•May 11, 2014 • Leave a Comment
Hope to see you there, this saturday May 17th from 11-6pm!

2013 trenton  ave arts fair

2013 trenton ave arts fair



3rdward Philly~A place where creativity is cultivated

•July 9, 2013 • Leave a Comment

3rdward Philly~A place where creativity is cultivated

Learn to manipulate plastics, epoxy, and resins in this 2 day workshop on Thursdays July 18,25 from 7-10pm! In this class you will be taught new ways to make jewelry with experimentation in 3 different plastic forms. Classes are taught by yours truley, so sign up now to reserve YOUR spot at:

3rdward Philly- A place where creativity is cultivated

•July 9, 2013 • Leave a Comment

3rdward Philly- A place where creativity is cultivated

Learn basic Jewelry techniques like soldering, cutting metal, and forging with the “intro to Jewelry” class Sundays July 14,21,28~ In this class you will create and ID bracelet and an interlocking ring from scratch!!! Classes taught by yours truely so sign up now to reserve your spot at:

3rdward Philly- A place where creativity is cultivated

•July 9, 2013 • Leave a Comment

3rdward Philly- A place where creativity is cultivated

Learn Jewelry Etching at 3rdward Philly this Thursday July 11th from 7-10pm~ classes taught by your truely:>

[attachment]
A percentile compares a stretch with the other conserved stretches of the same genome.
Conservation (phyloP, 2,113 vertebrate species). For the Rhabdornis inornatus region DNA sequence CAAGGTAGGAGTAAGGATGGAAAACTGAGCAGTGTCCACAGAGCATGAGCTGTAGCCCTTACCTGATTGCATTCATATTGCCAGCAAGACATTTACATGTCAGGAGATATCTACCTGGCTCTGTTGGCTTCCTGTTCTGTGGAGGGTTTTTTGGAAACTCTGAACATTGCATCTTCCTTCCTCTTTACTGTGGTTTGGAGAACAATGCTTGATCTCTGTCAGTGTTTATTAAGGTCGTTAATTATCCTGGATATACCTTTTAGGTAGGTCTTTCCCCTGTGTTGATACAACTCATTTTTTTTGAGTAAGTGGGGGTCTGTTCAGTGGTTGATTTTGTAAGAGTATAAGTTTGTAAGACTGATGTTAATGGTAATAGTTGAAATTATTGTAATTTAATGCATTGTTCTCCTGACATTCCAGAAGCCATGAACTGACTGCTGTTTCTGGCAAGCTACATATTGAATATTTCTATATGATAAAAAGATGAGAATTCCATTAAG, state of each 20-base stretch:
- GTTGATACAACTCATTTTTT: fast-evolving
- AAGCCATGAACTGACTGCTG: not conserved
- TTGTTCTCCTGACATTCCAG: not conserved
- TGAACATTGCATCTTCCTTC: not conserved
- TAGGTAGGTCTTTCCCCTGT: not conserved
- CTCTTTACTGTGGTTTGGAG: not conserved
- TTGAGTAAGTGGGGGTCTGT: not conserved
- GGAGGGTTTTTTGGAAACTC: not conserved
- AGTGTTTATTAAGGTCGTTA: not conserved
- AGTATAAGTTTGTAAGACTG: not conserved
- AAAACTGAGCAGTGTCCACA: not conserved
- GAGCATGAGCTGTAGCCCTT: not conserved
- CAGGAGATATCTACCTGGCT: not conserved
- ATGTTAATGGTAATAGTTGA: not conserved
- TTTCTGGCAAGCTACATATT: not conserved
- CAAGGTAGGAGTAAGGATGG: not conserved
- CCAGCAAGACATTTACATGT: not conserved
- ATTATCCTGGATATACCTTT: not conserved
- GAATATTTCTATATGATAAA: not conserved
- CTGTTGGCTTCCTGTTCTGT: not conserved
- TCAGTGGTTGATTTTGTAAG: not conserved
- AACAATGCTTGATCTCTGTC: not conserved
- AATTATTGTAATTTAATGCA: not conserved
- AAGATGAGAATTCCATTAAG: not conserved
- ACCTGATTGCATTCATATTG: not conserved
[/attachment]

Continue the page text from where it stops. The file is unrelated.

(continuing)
See YOU there!!! sign up now to reserve a spot at:

Save the Date 12/4: DIY Business Association

•November 23, 2012 • 2 Comments

The DIY Business Association says, “Creativty is Good Business” AND I happen to think so too! Come meet new people in the NYC and learn something new!

For more details on who is speaking go here:

btw, did I say, ‘WOOT?!?”

Sacred Spaces: The National Museum of American Jewish History (NMAJH)

•November 13, 2012 • Leave a Comment

The NMAJH is a place that represents the freedom and equality that America has to offer not only to the Jewish Nation, but to all peoples. It is however the only museum in the nation strictly dedicated to exploring and interpreting the American Jewish Experience. The museum has been in existence for over three decades now, but has been newly erected in 2010. With 5 different levels the building spans over 100,000 square feet between 5th and 6th street on Independence Mall East in the heart of Philadelphia’s Historic District. The museum carries more than 25,000 objects that preserve and represent the material culture of the American Jews.